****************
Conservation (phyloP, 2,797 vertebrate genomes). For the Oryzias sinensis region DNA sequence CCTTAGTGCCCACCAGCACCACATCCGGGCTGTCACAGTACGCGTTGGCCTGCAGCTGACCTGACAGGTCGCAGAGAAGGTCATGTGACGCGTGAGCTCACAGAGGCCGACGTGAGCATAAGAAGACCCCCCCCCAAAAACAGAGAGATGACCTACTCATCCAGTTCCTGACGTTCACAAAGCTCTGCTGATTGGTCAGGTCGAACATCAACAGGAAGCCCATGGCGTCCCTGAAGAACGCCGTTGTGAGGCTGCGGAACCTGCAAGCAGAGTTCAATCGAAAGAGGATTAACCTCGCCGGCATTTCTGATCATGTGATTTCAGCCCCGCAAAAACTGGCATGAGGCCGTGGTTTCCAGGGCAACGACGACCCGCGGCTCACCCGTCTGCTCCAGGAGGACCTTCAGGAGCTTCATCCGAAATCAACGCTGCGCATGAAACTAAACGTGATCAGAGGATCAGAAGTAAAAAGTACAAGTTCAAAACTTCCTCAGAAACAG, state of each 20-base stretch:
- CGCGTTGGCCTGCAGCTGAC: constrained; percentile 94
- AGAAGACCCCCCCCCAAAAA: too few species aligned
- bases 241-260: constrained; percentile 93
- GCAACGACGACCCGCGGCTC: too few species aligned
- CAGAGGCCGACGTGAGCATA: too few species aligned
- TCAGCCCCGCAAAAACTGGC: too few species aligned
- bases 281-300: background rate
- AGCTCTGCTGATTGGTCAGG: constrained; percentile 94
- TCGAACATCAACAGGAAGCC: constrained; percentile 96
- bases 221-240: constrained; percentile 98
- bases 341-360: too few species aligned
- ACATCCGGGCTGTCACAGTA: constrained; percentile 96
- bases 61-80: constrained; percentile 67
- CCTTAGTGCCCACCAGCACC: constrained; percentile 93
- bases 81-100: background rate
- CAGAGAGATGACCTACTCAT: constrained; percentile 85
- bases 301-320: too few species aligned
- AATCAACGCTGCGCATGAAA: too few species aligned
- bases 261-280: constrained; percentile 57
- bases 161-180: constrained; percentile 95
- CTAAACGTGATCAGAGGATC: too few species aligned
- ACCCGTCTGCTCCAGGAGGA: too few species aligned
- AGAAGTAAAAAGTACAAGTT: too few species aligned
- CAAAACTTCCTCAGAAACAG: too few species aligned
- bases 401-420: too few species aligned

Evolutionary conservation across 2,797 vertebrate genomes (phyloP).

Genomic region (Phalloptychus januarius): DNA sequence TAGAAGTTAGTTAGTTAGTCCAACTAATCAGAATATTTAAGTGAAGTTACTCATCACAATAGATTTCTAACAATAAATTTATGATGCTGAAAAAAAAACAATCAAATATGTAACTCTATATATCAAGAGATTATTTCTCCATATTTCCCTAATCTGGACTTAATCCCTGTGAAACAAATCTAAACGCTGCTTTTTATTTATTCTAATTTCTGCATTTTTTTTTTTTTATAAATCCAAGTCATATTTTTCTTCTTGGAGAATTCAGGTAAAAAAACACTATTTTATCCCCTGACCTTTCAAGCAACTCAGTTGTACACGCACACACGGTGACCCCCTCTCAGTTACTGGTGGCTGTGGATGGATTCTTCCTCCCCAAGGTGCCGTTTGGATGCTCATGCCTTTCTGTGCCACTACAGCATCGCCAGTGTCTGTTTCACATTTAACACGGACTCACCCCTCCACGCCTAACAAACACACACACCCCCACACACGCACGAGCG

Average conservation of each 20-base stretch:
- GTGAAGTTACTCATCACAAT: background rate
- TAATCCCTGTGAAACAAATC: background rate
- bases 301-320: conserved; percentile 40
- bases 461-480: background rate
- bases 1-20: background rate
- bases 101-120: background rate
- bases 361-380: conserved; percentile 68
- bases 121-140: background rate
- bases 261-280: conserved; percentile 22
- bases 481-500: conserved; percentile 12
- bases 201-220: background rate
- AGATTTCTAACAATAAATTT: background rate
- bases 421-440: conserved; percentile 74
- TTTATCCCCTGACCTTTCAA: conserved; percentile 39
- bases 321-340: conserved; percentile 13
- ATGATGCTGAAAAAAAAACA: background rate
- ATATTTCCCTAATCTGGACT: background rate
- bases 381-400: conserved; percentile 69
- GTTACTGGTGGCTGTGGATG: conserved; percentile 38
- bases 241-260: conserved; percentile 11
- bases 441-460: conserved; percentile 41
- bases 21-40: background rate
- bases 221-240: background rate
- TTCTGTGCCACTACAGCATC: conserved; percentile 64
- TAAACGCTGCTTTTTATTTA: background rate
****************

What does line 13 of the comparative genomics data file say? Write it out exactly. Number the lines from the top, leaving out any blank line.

- ACATCCGGGCTGTCACAGTA: constrained; percentile 96